Nurture creativity. 

I believe creativity is one of the greatest assets we have as humans. We have the ability to navigate challenges, innovate, and add meaning to situations through exercising creativity. During times of crisis and challenge, it’s extra important to nurture our own sense of creative energy. 

You see, creativity is expansive and forward thinking. It comes out of an abundance mindset and an appreciation for the details of our lives. When I am thinking creatively, I am moving forward in some way. I am processing emotions and experiences, sharing perspectives, or solving problems with innovation. I need more of this during a crisis – not less. 

How do we nurture creativity? The activities are actually fairly simple, although they may feel a bit counterintuitive just now. Here are a few suggestions… 

  • Play – board games, word puzzles, or made up games like “what can I make for dinner with these three things?” 
  • Practice – a new skill like baking, sewing, or fixing things in your home, a new craft like knitting, card making, or coloring, or a new instrument like piano, guitar, or even spoons (if you want to really think outside the norm). 
  • Experience – nature via a walk or a virtual exploration of our national parks, fine art through museum websites or coffee table books, or culture by watching international films online or listening to opera. 

We spark our imagination and nurture our creativity by weaving variety into our lives. Focus on using your senses – smell, sight, taste, sound, texture, etc. – to add richness to your experience. Notice the sounds in the woods or the smell of a new recipe. Think about how new types of music engage you emotionally or how you feel when you hold the guitar in your hands. So often life moves quickly and we miss things. This is the time to slow down and savor. 

Proactively prepare for the future. 

The current crisis will end. We don’t know exactly when, and there are a lot of variables which remain unknown at this time. But this situation will have an end… and I’m determined to be ready for it when it arrives.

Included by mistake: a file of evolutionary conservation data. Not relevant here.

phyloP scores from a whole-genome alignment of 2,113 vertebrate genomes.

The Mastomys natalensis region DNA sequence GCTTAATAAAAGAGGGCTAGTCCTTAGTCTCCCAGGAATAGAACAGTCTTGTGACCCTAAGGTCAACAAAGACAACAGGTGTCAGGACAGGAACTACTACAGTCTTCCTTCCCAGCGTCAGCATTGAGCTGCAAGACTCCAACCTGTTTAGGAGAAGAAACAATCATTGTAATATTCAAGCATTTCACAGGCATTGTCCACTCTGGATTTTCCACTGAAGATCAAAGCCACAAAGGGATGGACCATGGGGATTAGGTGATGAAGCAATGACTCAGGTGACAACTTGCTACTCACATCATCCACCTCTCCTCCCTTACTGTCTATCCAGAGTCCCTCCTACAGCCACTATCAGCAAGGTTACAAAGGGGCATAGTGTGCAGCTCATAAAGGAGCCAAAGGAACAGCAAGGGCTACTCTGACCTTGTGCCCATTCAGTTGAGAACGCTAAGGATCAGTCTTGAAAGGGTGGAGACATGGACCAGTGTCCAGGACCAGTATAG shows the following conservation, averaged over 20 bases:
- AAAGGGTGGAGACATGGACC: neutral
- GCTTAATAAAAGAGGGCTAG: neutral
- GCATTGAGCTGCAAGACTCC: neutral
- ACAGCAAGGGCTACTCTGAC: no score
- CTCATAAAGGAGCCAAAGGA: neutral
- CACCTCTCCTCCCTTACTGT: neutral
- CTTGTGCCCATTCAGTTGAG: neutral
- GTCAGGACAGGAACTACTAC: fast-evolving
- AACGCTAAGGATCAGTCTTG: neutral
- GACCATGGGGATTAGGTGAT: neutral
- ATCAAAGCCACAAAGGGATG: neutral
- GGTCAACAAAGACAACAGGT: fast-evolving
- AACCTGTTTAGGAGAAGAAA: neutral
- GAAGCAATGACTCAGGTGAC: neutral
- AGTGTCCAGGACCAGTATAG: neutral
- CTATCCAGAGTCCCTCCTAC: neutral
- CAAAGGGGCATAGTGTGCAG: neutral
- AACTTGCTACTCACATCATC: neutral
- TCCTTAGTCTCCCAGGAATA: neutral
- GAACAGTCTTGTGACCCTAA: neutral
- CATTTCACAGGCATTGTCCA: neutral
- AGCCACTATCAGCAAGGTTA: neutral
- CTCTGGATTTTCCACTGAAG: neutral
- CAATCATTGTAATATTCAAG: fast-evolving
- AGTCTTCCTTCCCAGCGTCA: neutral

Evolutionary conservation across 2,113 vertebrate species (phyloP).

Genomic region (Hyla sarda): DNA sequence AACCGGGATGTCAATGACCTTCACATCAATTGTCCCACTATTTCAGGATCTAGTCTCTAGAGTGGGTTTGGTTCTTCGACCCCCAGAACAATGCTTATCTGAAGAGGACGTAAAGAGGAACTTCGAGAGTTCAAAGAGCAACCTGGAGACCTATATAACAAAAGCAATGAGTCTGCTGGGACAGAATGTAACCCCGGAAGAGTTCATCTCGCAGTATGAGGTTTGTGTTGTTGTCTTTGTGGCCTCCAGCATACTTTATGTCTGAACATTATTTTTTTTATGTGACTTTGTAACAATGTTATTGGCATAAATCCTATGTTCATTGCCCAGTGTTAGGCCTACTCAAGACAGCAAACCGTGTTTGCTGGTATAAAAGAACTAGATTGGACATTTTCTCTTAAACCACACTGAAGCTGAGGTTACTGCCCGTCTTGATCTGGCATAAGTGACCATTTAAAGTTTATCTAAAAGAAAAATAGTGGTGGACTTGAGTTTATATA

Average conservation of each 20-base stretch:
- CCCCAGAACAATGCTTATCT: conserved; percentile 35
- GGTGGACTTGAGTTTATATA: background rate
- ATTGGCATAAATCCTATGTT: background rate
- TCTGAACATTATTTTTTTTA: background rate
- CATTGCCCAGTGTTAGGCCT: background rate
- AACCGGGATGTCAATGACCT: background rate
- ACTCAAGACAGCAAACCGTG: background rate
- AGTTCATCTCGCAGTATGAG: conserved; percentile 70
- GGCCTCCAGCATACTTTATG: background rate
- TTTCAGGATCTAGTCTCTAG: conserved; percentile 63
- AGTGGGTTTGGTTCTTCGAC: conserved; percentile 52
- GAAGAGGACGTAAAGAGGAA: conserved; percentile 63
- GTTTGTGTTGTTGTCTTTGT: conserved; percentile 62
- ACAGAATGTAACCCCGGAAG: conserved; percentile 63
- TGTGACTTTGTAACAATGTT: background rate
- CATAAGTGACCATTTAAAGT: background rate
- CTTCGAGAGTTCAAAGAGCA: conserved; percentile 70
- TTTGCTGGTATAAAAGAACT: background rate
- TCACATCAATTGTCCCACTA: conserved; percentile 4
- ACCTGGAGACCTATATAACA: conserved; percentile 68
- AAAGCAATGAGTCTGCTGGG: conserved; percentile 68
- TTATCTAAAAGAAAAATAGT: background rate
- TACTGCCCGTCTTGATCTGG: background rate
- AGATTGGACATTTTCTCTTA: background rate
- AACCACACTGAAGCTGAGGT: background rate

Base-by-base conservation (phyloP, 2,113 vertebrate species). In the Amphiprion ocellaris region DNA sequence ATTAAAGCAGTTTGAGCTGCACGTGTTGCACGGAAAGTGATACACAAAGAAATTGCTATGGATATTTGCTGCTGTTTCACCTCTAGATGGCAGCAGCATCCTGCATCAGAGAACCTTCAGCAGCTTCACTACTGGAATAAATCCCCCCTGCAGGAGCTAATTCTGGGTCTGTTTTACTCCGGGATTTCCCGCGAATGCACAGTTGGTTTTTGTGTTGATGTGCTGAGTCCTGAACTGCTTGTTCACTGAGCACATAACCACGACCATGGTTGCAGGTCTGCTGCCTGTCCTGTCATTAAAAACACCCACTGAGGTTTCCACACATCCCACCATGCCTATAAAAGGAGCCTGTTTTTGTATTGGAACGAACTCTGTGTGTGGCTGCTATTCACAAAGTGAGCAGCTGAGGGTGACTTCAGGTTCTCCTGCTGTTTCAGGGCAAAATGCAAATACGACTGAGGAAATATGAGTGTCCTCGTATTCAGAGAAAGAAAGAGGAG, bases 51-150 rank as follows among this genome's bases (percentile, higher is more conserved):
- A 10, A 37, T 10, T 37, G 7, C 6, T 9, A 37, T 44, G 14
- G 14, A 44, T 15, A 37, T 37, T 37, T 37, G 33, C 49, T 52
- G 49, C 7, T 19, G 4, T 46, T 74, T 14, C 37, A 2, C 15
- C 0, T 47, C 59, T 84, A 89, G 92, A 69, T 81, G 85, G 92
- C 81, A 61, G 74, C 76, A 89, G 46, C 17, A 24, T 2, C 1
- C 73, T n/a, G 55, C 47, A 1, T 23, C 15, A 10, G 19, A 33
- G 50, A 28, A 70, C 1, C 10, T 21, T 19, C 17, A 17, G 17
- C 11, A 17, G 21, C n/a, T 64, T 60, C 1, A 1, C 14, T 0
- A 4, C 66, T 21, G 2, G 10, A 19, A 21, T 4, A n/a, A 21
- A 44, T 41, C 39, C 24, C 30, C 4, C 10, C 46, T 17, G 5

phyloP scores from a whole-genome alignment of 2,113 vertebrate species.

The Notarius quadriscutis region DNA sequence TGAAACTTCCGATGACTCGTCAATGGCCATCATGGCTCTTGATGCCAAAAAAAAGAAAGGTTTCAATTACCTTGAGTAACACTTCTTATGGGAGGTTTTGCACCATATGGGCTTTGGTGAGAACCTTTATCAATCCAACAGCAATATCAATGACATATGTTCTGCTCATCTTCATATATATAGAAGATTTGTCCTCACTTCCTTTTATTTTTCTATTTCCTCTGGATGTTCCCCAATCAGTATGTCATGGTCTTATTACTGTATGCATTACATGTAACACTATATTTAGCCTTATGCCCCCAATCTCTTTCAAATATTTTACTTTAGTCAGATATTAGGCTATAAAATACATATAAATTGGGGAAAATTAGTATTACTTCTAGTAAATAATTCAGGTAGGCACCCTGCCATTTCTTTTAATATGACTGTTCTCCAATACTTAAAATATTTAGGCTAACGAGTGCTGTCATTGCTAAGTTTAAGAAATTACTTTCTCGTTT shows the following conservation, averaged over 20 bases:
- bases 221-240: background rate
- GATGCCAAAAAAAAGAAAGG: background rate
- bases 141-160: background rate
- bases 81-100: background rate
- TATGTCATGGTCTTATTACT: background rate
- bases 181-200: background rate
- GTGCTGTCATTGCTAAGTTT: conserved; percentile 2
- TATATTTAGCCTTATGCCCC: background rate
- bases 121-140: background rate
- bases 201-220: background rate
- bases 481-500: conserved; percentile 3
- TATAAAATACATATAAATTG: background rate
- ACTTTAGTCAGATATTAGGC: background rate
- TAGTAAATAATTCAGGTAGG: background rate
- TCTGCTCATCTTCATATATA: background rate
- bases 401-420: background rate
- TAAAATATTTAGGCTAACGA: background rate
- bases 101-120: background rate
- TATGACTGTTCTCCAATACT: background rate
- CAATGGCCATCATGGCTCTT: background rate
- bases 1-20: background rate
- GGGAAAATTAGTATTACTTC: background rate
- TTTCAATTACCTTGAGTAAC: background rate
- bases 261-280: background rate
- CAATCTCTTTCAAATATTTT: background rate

I want my business to be a part of the economic recovery. I want my family to be one of the first to build bridges back into the community. I want to step into the aftermath as a real part of the solution. In order to do this, I need to prepare now.

For me, this means evaluating my resources and my strengths with a proactive mindset. I’m considering how my business functions and looking for ways I can solve internal problems now so we’re ready for action in the future. I’m taking stock in my personal resources, too, and considering ways I might share my skills with others in the future to help them recover quickly.

Thinking about the future proactively gives me meaning in this time, and helps me stay grounded and positive when things around me seem bleak. 

So what about you? What can you do to amplify the recovery when it happens? Maybe you can teach life skills to others or serve in a tangible way. Perhaps you can use your entrepreneurial mindset to help people in your community explore options for working remotely or managing their finances in this moment. I’m not sure what you can do… but I know this → Finding a way to be useful makes even the most difficult situation feel manageable. So, do something. 🙂 

Stay safe. Stay positive. Stay home. 

You are responsible for your own health… and you are also a part of the greater community around you. During this time of crisis, keep your focus on what really matters. First, guard your own physical health by washing your hands, limiting your risk, and boosting your immunity through diet, exercise, and rest. Next, guard your mental health so you can navigate this time in a positive way and be a part of the solution. Then, guard others by staying home. 

Not sure what’s next for you and your business? This is NOT the time to quit… the economy and your customers and clients depend on you. Keep fighting, and reach out to me for help if you need it. I’ve got you.